[4 ]ISNI 0000 0004 1762 1794, GRID grid.412558.f, Department of Medical Oncology and Guangdong Key Laboratory of Liver Disease, , the Third Affiliated Hospital of Sun Yat-sen University, ; Guangzhou, 510060 China
                [5 ]ISNI 0000 0001 2360 039X, GRID grid.12981.33, Center for Translational Medicine, The First Affiliated Hospital, , Sun Yat-sen University, ; Guangzhou, 510080 China
                [6 ]ISNI 0000 0001 2360 039X, GRID grid.12981.33, Department of Biochemistry and Molecular Biology, Zhongshan School of Medicine, , Sun Yat-Sen University, ; Guangzhou, 510080 China
                [7 ]ISNI 0000 0000 9889 6335, GRID grid.413106.1, State Key Laboratory of Molecular Oncology, , Chinese Academy of Medical Science and Peking Union Medical College, ; Beijing, 100021 China
                Author information
                © The Author(s). 2019

                Open Access This article is distributed under the terms of the Creative Commons Attribution 4.0 International License ( http://creativecommons.org/licenses/by/4.0/), which permits unrestricted use, distribution, and reproduction in any medium, provided you give appropriate credit to the original author(s) and the source, provide a link to the Creative Commons license, and indicate if changes were made. The Creative Commons Public Domain Dedication waiver ( http://creativecommons.org/publicdomain/zero/1.0/) applies to the data made available in this article, unless otherwise stated.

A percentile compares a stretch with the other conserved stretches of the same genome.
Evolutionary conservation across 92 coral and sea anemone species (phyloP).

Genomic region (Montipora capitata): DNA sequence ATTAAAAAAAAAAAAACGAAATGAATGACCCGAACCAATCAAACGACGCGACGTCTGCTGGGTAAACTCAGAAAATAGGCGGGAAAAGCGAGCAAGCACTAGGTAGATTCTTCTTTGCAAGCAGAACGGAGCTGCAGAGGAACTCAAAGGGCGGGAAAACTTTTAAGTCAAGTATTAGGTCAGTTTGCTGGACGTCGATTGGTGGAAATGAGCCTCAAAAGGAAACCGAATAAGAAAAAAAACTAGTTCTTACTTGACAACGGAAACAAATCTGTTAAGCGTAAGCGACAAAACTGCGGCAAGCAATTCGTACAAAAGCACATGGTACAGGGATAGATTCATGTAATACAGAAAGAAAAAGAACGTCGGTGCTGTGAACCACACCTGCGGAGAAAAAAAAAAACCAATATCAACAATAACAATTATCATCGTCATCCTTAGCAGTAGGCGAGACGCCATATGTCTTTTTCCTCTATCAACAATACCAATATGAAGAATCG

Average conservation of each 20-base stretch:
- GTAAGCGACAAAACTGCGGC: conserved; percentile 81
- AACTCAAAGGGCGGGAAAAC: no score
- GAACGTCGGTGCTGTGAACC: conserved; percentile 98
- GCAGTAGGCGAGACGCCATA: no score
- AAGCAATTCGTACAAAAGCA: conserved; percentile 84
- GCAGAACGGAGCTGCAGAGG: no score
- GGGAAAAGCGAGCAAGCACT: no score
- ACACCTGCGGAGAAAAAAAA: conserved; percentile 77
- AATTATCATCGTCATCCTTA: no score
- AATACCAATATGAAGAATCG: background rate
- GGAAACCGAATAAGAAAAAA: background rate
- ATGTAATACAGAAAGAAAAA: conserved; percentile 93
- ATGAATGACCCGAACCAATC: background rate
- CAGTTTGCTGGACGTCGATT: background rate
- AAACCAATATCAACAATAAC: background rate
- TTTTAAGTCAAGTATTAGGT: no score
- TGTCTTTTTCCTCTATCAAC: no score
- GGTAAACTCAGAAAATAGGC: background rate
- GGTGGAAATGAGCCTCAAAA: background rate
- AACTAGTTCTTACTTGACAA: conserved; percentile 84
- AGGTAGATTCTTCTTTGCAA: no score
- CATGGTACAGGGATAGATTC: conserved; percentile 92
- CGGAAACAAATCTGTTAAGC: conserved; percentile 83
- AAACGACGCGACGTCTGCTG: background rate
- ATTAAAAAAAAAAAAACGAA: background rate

: 28 March 2019
                : 19 June 2019
                Funded by: FundRef http://dx.doi.org/10.13039/501100001809, National Natural Science Foundation of China;
                Award ID: 81871951
                Award ID: 81772614
                Custom metadata
                © The Author(s) 2019

                Oncology & Radiotherapy
                colorectal cancer,n6-methyladenosine (m6a),mettl3,sox2,igf2bp2
                Oncology & Radiotherapy
                colorectal cancer, n6-methyladenosine (m6a), mettl3, sox2, igf2bp2